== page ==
PCOS is short for polycystic ovarian syndrome. It is a hormonal imbalance that affects 10 percent of women of childbearing age. It can cause weight gain, excessive hair growth, and irregular menstrual cycles. It can also lead to infertility. Fortunately, PCOS is something that can be handled naturally.

Exercise

One of the keys to managing PCOS is to balance your hormones. Exercising is one of the ways that you can balance your hormones. Not only does exercise help balance your hormones, but it also helps promote weight loss. Many women who have PCOS are overweight, which can worsen the symptoms.

Moderate exercise, such as brisk walking and cycling, are best for women with PCOS. It is important to note that too much exercise can be counterproductive.

Eliminate Processed Foods

Many women who have PCOS suffer from insulin resistance. This is where the body is not able to efficiently use the insulin that it produces. Insulin resistance can lead to high blood sugar. That is why it is best to limit your intake of processed foods. This includes white flour, pasta, processed meats and corn syrup.

It can be difficult to make this adjustment. However, once you have gotten used to not eating these foods, you probably will not even crave them anymore. Replace processed foods with leafy greens, vegetables, legumes and seeds.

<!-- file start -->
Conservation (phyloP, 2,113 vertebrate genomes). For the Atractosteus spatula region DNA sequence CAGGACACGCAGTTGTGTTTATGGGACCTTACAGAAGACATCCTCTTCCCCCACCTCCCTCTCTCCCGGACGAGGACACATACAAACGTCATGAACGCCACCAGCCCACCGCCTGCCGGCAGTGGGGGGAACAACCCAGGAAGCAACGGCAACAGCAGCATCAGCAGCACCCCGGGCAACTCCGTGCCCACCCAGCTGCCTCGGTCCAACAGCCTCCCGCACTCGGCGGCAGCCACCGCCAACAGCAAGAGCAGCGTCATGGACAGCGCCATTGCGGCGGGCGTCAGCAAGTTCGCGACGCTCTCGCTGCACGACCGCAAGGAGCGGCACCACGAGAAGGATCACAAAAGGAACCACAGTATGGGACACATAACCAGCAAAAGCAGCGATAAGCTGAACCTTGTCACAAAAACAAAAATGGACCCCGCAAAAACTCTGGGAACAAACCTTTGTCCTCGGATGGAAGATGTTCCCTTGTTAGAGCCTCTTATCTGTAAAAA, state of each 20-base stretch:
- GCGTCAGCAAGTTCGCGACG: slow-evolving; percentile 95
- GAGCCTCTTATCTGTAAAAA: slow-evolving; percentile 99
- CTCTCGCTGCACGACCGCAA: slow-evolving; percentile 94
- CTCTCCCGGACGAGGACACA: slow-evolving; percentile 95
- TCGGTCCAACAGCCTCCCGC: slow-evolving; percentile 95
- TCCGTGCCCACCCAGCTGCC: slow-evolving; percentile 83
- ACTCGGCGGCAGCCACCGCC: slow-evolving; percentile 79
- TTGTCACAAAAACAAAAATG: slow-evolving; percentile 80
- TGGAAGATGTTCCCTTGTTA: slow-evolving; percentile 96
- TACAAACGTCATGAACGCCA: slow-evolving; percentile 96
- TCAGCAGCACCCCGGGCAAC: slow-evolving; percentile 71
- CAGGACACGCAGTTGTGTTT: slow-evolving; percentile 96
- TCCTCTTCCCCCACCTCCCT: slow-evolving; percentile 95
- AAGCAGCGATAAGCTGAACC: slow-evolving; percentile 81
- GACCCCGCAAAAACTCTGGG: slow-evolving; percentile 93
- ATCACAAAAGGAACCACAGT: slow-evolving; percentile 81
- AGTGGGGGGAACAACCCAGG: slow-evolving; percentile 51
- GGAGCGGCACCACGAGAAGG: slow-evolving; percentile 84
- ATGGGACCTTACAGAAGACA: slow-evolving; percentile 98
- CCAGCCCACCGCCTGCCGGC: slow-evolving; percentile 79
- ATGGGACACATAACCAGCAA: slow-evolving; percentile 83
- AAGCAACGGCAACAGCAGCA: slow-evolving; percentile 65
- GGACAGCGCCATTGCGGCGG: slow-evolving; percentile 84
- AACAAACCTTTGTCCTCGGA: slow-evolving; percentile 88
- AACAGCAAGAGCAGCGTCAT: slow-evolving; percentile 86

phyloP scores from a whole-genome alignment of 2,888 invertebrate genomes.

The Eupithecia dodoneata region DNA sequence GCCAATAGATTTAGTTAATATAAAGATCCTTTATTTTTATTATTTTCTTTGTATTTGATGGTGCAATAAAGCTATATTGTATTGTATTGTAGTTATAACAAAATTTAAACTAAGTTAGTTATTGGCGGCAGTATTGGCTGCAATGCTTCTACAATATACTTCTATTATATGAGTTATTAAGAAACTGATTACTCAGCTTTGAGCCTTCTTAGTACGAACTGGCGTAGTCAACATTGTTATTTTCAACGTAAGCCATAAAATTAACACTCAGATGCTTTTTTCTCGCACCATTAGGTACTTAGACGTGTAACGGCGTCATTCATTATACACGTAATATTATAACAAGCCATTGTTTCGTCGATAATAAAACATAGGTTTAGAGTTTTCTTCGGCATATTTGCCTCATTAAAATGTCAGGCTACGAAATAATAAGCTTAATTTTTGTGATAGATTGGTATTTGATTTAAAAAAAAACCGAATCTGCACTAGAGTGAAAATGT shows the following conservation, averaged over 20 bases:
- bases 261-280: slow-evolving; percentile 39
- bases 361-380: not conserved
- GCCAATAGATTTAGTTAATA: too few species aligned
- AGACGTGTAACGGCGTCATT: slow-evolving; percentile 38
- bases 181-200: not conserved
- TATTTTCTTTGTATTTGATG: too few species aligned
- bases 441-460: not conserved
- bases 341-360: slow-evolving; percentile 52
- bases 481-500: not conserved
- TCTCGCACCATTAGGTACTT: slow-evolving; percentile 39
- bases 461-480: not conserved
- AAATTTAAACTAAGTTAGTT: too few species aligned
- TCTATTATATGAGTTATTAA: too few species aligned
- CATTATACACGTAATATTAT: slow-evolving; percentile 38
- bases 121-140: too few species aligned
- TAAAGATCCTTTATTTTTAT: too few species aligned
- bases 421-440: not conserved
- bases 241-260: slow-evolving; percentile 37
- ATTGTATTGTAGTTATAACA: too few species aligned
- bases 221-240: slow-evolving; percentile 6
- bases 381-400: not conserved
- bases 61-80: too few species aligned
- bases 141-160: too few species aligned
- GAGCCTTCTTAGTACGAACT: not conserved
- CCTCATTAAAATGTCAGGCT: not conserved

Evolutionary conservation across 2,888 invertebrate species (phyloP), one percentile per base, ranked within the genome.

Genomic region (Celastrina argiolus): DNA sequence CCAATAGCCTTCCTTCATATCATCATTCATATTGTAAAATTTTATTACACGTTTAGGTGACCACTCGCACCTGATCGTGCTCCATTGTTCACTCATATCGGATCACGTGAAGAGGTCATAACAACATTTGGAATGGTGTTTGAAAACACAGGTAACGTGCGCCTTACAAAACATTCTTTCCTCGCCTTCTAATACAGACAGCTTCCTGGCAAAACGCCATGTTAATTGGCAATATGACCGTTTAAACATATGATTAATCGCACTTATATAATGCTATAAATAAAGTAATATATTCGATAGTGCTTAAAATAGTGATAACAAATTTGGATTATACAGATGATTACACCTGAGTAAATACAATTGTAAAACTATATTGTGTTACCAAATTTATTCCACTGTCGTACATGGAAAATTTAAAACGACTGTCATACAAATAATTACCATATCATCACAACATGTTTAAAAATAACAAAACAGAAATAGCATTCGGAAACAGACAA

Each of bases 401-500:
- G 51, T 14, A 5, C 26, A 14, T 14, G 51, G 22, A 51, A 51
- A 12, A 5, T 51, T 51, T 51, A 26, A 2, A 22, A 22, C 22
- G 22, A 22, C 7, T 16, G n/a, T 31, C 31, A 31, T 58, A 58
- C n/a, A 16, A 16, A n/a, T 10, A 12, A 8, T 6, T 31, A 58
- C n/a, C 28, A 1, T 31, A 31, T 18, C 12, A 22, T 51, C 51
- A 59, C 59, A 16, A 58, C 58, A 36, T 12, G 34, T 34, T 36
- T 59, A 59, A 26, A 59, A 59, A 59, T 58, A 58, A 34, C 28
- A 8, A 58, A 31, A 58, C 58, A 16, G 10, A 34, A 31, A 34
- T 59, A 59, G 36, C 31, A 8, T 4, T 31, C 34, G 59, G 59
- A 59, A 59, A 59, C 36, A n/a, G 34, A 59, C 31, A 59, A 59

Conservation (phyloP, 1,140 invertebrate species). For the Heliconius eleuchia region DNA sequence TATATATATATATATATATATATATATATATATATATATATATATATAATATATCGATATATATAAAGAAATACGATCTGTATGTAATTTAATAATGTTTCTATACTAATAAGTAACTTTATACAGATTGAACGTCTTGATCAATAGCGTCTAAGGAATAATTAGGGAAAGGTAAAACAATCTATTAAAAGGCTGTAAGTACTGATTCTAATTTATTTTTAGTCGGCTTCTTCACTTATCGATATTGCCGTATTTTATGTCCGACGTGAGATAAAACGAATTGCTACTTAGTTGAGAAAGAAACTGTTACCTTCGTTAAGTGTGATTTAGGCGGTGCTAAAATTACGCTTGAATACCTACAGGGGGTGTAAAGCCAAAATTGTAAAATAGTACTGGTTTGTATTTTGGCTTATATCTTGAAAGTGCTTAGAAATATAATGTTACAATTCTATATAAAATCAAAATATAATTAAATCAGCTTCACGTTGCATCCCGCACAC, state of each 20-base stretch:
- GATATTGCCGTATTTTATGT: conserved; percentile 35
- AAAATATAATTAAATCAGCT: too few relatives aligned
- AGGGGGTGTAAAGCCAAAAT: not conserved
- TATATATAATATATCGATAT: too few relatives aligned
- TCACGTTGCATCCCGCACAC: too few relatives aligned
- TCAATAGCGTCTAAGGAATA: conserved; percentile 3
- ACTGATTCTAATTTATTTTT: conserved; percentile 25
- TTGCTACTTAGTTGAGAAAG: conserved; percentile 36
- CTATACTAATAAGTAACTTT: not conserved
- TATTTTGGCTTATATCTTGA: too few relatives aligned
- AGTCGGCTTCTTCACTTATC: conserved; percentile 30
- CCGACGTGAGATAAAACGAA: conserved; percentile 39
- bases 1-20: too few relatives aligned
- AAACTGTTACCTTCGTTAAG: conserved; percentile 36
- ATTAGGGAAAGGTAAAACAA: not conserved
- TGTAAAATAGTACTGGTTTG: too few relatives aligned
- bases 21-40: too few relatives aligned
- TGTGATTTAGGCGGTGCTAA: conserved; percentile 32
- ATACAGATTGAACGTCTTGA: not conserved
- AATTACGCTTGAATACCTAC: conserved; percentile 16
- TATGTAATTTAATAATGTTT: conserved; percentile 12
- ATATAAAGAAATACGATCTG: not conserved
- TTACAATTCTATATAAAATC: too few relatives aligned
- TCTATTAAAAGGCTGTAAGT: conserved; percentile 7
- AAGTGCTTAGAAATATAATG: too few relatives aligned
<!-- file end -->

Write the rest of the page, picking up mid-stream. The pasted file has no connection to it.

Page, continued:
Reduce Your Stress

Stress can have a negative impact on your endocrine system. This can worsen an existing hormone balance. There are a number of things that you can do in order to manage your stress. Spending time in nature is one of the ways that you can manage your stress. You can also do yoga and meditate. Additionally, journaling is an effective way to manage stress.

Raw Cacao

Cacao is used to make cocoa. Cacao is a great source of magnesium and iron. These are nutrients that you need in order to menstruate regularly. You can improve your PCOS symptoms by having a tablespoon of raw cacao every day.

Calcium and Vitamin D

Both calcium and vitamin D can benefit women who suffer from PCOS. Calcium helps protect the heart. Women who have PCOS are at a greater risk for developing heart disease. Vitamin D helps the body metabolize glucose more efficiently. There was a study done that involved 13 women who suffered from PCOS. Nine of the women had irregular menstrual cycles. Seven of these women were able to regulate their periods by taking Vitamin D.

Women who have PCOS are more likely to develop type 2 diabetes. Studies have shown that most people who have diabetes are deficient in vitamin D.

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